12 Kitchen Layouts You Need to KnowAugust 4, 2017
The kitchen has often been described as the heart of the home. It’s where meals are prepared, family members and friends gather and it serves as the hub for all other areas of your home.
Whether you’re remodeling your existing home or trying to decide how you want your kitchen in your brand new home to be, the layout of your kitchen is a fundamental decision. Lifestyles and technology are constantly changing and kitchen spaces have been changing along with them. For example, one trend over the last 20 years is to make appliances look as if they are a part of the kitchen cabinets.
Whether you want something retro or sleekly modern, the layout is the foundation. Here are a few of the different configurations to choose from.
L-Shaped – In homes where there is a large amount of kitchen space available, an L-shaped kitchen can be ideal. Kitchen cabinets can be configured to run along a far wall to provide a space that is directly connected to common areas. This layout gives a feeling of openness and casual efficiency.
Double-L Shaped – This is another great kitchen layout if you have space to work with it. A double- L kitchen layout is also popular in new home floorplans. This configuration often opens up to a dining room, great room or family room to take advantage of the extra space. Prep space is maximized in this configuration and there is a whole lot more cabinet space for storage. Additional work space can be made by adding a kitchen island, providing casual eating space when entertaining guests.
U-Shaped – A U-shaped kitchen layout is one of the most popular configurations with home cooks. A U-shaped kitchen can help greatly reduce the number of steps between the areas that make up the work triangle (the route between the stove, fridge, and sink). There’s plenty of prep space in a U-shaped kitchen. This configuration offers a great deal of flexibility in where to place sinks and appliances in order to maximize efficiency.
P-Shaped – The P-shaped kitchen layout is similar to both the U and L –shaped but adds extra work and cabinet space to the perimeter. This can be achieved by adding an additional curve or line of counter space or including large appliances such as refrigerators or incorporating a breakfast nook into the space.
Small Kitchen Island – If you have space, any of the kitchen configurations above can become more efficient and luxurious by adding at least a small kitchen island. This can be a butcher block or a table that is counter-height, yet adds more prep space that can do double duty as an eat-in area.
Deluxe Island – A deluxe island is a much larger kitchen island. These are a great addition to a kitchen space if there is room for one. They often feature not only additional prep space but can have an additional sink to wash produce, small refrigerators, and drawer microwaves to help with food preparation. This type of kitchen island can also be an ideal place for casual dining when kitchen stools are added.
Combined Layouts –The only limitation for layouts which combine, L, U, or P layouts are available space, budget and your imagination. More homeowners are cooking at home today and kitchen spaces are reflecting taking full advantage of appliances and equipment that have been in chef kitchens for decades.
Galley-Style – If you only have a small amount of kitchen space to work with, a galley kitchen can be ideal. This is a kitchen with two parallel rows of working space and an aisle in between. The distance between appliances, the sink and available counter space is minimized, making galley kitchens are one of the most efficient configurations in terms of the kitchen work triangle.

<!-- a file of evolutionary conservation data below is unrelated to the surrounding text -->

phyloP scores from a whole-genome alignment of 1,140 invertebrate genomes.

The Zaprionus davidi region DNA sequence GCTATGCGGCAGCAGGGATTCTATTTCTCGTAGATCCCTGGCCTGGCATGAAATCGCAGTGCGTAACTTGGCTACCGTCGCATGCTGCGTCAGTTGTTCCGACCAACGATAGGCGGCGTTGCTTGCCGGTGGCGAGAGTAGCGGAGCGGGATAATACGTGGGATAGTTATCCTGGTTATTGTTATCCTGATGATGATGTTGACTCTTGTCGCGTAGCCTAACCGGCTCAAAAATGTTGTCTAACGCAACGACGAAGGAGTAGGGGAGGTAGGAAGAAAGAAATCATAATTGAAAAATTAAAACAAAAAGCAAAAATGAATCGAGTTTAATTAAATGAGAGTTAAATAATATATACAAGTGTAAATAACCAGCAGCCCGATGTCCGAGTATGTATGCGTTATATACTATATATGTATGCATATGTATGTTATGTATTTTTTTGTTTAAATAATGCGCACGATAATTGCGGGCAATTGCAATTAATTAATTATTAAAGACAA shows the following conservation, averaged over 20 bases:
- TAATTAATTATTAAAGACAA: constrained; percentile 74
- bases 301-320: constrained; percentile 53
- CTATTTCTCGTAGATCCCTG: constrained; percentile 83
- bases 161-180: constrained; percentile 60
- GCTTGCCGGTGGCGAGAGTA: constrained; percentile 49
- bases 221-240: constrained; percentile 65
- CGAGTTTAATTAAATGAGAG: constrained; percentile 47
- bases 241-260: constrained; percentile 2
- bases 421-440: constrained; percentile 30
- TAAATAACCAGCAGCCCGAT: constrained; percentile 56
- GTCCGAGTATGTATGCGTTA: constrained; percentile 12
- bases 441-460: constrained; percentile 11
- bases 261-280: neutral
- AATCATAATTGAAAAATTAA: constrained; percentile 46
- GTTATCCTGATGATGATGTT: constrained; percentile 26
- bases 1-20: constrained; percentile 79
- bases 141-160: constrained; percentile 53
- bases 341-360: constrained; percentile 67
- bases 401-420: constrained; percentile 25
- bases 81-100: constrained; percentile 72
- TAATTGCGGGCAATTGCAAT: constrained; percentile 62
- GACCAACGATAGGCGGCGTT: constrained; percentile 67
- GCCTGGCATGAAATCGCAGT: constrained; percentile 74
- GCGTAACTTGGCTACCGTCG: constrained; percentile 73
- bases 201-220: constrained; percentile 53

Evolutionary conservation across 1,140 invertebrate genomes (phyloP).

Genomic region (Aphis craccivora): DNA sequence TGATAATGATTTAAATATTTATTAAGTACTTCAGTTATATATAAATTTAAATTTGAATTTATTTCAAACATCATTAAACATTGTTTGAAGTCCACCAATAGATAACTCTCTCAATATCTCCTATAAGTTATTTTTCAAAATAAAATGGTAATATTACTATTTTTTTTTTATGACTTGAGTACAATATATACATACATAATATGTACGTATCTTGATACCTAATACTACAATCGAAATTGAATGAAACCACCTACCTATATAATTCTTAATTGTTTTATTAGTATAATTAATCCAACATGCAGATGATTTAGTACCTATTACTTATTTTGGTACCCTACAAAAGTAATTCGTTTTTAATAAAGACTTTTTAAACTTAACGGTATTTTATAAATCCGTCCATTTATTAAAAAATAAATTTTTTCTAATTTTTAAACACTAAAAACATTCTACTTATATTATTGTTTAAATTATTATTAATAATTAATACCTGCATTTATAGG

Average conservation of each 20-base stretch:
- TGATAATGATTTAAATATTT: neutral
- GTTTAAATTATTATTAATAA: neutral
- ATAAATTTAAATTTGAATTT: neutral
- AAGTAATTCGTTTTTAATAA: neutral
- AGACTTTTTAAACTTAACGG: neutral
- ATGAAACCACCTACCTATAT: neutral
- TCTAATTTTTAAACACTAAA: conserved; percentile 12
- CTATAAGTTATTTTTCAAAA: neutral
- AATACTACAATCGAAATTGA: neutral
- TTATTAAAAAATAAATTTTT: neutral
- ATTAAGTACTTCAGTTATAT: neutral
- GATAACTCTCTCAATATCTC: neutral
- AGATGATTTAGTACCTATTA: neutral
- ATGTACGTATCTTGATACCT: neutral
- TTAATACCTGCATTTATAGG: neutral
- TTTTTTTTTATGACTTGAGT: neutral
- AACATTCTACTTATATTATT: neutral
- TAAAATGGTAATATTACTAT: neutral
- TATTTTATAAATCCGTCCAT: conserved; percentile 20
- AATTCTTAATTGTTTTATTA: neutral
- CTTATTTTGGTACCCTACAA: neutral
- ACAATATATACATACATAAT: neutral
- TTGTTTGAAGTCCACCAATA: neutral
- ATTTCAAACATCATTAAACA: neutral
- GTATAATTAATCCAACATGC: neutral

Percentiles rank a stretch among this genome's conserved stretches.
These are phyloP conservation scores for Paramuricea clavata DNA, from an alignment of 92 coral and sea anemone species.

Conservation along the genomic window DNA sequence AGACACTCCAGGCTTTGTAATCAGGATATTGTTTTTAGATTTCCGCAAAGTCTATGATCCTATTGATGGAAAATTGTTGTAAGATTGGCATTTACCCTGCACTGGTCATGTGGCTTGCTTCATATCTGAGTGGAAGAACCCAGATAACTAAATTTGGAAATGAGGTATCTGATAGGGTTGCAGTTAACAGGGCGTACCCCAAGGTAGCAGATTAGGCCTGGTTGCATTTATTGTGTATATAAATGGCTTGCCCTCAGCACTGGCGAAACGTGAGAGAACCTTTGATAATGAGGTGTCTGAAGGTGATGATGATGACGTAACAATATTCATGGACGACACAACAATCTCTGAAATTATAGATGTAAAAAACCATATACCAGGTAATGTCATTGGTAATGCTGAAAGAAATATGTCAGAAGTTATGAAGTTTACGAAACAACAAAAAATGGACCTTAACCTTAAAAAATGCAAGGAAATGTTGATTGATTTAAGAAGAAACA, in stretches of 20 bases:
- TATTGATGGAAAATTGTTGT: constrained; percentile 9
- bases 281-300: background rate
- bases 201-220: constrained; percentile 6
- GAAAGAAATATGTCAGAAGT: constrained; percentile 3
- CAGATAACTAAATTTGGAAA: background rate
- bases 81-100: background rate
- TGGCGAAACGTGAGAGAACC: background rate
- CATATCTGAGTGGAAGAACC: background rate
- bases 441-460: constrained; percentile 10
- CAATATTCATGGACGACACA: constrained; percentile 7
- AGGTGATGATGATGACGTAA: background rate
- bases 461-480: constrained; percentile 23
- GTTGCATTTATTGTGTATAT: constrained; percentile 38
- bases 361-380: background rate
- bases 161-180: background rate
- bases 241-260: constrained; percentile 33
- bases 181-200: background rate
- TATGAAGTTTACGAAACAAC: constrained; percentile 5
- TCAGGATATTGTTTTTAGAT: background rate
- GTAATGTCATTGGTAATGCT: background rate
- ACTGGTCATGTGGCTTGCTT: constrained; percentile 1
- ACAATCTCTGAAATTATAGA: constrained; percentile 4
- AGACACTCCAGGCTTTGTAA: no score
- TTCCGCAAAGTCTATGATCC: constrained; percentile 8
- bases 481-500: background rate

Eat-In Kitchens – Today, families are constantly on the go and kitchens that offer a space to eat in the same area can be a great choice. Add 2-4 kitchen stools to a kitchen island or bar area and cooking, dining and cleanup can be managed efficiently. Look for an island with a breakfast bar to easily add this option to your kitchen.
Studio Kitchens – Some living spaces have very little space for a kitchen. In cottages, tiny houses or studio living spaces, often a kitchen can only consist of the bare minimum in terms of cooking areas, preparation, and available cabinet storage. Appliances are very small and every square inch of space has to be well-organized and serve multiple purposes all at once. While this isn’t many people’s ideal configuration choice, a studio kitchen can be the ideal choice in separate living spaces such as those used by teens or elderly family members.
Efficiency Kitchens – Any kitchen layout mentioned above can be created in an efficient format. Efficiency kitchens maximize the use of space by using smaller appliances and other space-saving tricks. It’s basically using studio kitchen tricks in larger spaces.
Built-In Breakfast Nooks– When eating out, most restaurant patrons will choose a booth over a regular table. Breakfast nooks that incorporate the feel of a booth have been popular in the past and are making a comeback. These intimate eating spaces can also offer additional storage space under the bench seats.
Outdoor Kitchens – You can extend your kitchen and entertaining space greatly by adding an outdoor kitchen. An outdoor kitchen will often have its own cooking surfaces, ice making, and refrigeration units in addition to grilling space. However, even with extra cabinet storage and prep space, extra trips to the indoor kitchen will be necessary. That’s why locating an outdoor kitchen directly adjacent to the kitchen can be can make cooking and serving more efficient as well as combining indoor and outdoor living spaces.
Whichever layout you choose, it’s best to start with a consultation with a kitchen designer to get suggestions on the optimum layout for your space. Remodeling can be expensive. A consultation can save you quite a lot of money and time if your layout doesn’t work for your home.